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Old 6 February 2017, 18:39
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VN 65-66 and 68-69-70.

There was a marked difference between those tours, well beyond the different aircraft and units.

For instance, early on we were pretty much able to fight the war on our terms. See the bad guys, and light them up. There were certain areas which were marked on our maps, DS for (Deep Shit) areas which were completely owned by the VC, if you flew in there you were just about guaranteed to draw significant fire. We also had FF (Free Fire) zones as well, where anything was allowed. We also had NF (No Fire) zones, regardless of what went on down there we were not allowed to return fire. I got shot up pretty good overflying one of these ville's once. In the early years we were able to grab a bunch of gun pilots who would volunteer to low level the canals at night. There was a curfew during the hours of darkness (either 2000, or 2200), until first light. Charlie moved a ton of war supplies during those hours.

Typically, we mounted up and low leveled the canals looking for traffic utilizing the landing light and searchlight, as we navigated the canals we generally took the traffic under fire if they looked suspicious, for sure we did if there were draft age males w/weapons visible. We often hovered over the larger Sampans, blowing the cover off whatever supplies they were carrying. This often provoked them to shoot us up. Similar to a recon by fire. We sank them. Some of the much smaller Sampans we didn't bother with. The large ones which looked heavy in the water we lit up. Often w/return fire, and secondaries once in awhile. When we expended our ammo, or were short of fuel we returned to base. If I was the fireteam leader, I left a note at opns, stating the coordinates and what we had done at that location. ie sunk two Sampans, sunk three with return fire, secondaries, etc, etc.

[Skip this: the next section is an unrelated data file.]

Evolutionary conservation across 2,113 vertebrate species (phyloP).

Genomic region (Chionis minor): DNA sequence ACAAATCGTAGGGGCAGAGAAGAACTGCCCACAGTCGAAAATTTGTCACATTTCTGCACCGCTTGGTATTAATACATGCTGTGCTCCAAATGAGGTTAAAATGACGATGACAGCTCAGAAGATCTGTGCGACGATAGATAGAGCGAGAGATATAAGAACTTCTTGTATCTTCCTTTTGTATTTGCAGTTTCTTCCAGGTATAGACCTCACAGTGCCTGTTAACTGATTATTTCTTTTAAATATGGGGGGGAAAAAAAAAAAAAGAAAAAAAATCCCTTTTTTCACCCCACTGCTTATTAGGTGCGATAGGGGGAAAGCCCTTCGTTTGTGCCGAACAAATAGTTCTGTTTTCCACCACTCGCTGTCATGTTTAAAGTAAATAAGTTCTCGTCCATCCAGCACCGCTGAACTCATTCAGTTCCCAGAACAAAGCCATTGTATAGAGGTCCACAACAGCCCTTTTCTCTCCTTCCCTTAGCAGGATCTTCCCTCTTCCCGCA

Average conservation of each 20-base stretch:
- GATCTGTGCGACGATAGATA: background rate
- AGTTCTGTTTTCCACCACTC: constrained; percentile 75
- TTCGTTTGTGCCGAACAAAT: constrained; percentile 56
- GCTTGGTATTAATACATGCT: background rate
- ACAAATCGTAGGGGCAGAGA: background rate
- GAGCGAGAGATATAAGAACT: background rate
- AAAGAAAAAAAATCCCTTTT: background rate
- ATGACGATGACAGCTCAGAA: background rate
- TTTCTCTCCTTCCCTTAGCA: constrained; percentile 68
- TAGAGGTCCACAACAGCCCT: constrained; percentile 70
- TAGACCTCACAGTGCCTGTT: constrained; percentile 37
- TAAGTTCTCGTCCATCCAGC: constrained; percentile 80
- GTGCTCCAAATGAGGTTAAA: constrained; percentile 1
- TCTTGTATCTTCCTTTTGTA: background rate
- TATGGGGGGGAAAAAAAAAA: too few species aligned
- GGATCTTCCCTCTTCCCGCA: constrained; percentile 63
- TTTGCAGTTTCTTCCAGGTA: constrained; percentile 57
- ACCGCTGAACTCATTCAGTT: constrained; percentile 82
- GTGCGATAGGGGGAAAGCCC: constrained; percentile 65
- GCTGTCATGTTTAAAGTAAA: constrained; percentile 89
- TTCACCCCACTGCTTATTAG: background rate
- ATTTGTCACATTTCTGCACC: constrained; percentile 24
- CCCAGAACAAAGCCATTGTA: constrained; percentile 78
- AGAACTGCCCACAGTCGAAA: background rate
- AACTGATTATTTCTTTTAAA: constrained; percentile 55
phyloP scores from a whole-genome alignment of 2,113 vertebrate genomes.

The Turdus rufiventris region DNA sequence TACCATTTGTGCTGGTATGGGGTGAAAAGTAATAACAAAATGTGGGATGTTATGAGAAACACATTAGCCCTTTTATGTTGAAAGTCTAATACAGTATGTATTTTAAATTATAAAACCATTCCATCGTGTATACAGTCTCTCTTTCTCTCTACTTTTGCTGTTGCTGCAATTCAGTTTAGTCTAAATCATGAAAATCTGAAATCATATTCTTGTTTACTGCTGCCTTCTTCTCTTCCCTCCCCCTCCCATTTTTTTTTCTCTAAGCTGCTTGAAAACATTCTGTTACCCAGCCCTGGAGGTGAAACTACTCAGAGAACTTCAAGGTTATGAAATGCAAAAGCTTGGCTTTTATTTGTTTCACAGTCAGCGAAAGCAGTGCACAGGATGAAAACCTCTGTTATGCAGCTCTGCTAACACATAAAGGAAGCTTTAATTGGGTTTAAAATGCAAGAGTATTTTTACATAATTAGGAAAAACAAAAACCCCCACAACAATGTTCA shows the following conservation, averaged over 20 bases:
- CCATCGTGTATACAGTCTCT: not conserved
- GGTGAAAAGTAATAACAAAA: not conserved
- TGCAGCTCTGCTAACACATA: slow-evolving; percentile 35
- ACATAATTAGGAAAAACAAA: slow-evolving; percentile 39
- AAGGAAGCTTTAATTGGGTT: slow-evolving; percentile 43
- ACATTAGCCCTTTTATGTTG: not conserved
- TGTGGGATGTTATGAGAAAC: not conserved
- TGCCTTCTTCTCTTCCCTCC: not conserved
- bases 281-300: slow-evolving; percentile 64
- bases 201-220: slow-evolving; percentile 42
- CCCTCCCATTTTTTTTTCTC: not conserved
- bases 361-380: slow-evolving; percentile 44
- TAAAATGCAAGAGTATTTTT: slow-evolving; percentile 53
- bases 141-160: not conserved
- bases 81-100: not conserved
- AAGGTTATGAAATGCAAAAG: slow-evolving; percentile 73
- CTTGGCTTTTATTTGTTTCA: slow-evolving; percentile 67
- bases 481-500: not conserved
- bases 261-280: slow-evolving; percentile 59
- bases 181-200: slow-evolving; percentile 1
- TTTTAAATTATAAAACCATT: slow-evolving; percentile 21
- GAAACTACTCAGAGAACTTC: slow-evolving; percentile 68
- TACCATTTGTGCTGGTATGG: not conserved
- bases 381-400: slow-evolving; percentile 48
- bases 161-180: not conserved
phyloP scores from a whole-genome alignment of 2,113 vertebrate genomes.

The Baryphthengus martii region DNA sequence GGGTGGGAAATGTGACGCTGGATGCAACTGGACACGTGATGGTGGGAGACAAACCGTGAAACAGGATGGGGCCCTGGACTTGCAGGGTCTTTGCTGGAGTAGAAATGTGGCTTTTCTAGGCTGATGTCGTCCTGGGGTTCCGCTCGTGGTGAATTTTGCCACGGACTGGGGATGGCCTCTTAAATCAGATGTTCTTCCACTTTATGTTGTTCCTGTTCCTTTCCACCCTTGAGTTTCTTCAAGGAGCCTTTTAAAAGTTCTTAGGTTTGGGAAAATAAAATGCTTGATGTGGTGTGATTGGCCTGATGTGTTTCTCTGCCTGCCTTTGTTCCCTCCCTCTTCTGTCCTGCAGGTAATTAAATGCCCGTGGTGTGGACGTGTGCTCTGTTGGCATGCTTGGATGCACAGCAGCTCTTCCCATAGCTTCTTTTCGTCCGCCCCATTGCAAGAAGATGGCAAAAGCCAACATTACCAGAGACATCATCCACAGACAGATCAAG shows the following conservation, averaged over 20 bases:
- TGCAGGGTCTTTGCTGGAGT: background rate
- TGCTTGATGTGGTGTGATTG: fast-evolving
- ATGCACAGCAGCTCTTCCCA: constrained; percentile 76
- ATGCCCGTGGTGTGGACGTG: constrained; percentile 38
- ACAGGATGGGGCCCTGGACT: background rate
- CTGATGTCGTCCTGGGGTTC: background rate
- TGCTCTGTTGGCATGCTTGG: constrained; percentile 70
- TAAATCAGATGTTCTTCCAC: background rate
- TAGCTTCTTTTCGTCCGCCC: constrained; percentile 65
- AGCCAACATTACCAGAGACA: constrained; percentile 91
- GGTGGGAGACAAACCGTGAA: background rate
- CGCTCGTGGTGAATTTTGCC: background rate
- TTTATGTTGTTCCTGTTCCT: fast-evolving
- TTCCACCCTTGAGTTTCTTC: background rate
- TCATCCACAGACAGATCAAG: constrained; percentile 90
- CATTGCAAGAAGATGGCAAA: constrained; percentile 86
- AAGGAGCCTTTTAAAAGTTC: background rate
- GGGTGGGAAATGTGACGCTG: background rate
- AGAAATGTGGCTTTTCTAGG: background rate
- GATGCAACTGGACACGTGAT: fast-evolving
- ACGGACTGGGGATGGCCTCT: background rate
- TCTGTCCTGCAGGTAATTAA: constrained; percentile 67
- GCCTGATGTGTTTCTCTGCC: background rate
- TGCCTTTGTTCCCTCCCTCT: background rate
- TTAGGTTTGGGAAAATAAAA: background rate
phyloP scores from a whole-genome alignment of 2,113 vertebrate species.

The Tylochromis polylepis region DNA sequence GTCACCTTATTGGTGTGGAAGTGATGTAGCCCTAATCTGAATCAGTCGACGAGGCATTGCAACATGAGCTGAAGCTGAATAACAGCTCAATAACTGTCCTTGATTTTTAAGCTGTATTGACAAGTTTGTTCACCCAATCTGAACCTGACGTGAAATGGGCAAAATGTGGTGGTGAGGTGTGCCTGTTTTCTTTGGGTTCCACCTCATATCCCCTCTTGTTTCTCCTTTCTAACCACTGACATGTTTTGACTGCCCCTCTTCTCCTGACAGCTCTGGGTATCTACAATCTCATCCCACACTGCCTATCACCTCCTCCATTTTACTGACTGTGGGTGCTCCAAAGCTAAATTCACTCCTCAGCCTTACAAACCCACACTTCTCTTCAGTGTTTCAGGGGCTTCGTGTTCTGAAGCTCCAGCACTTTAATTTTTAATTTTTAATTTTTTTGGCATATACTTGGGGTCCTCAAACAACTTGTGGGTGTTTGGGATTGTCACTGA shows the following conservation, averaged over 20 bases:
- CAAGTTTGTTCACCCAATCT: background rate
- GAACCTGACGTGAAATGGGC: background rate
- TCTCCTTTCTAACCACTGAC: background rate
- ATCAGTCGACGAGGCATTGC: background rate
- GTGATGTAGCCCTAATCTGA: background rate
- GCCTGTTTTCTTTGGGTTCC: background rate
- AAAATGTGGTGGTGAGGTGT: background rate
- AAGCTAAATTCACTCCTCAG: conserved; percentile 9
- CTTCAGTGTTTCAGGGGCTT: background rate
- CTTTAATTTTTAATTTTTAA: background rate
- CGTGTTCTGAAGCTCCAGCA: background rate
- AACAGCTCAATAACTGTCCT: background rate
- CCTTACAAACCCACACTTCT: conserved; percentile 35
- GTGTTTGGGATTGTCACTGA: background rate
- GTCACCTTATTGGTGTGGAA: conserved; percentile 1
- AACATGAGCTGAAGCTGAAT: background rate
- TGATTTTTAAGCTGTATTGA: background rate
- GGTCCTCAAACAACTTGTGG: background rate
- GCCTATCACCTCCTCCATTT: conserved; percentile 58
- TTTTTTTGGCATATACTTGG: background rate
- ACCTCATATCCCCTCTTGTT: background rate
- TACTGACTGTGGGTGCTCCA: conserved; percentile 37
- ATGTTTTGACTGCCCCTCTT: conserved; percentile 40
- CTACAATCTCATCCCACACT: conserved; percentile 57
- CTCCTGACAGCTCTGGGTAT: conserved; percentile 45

Later on we were much more hamstrung, I mentioned grabbing Cobra pilots at the 235th Aerial Weapons Co, to low level the canals. "What for?" We at that time, needed permission from at least one higher HQ, to do such a thing. By the time the permission was given, if it ever was, and relayed back to us the Sampans were long gone.

An integrated program, implementing OV-1 Mohawks utilizing either infrared, or a sniffer technology, maybe both, and a team of Cobras loaded with nails, Flechettes. I'll try to post a picture of the "Nails". I believe the 17lb ariel rocket warhead SSFSAR, held opwards of 7000 Nails per each, these rockets when fired would stabilize into the wind, And were pretty damn effective when used against personnel in the open. Anyway,we would preposition a team of Cobras utilizing miniguns, and Nails, the Mohawks would fly a preconfigured route under radar control, when the Hawks got a hit, cooling campfire, human excrement, cooking, humans in other words. They would ping the radar, the plot was marked, then another run, another plot mark, and finally a third. The target was triangulated, and we were called in and vectored over the enemy position. We were given a hack short of the target, and our target attack began. There was a bit more to it, but that was the gist of the operation.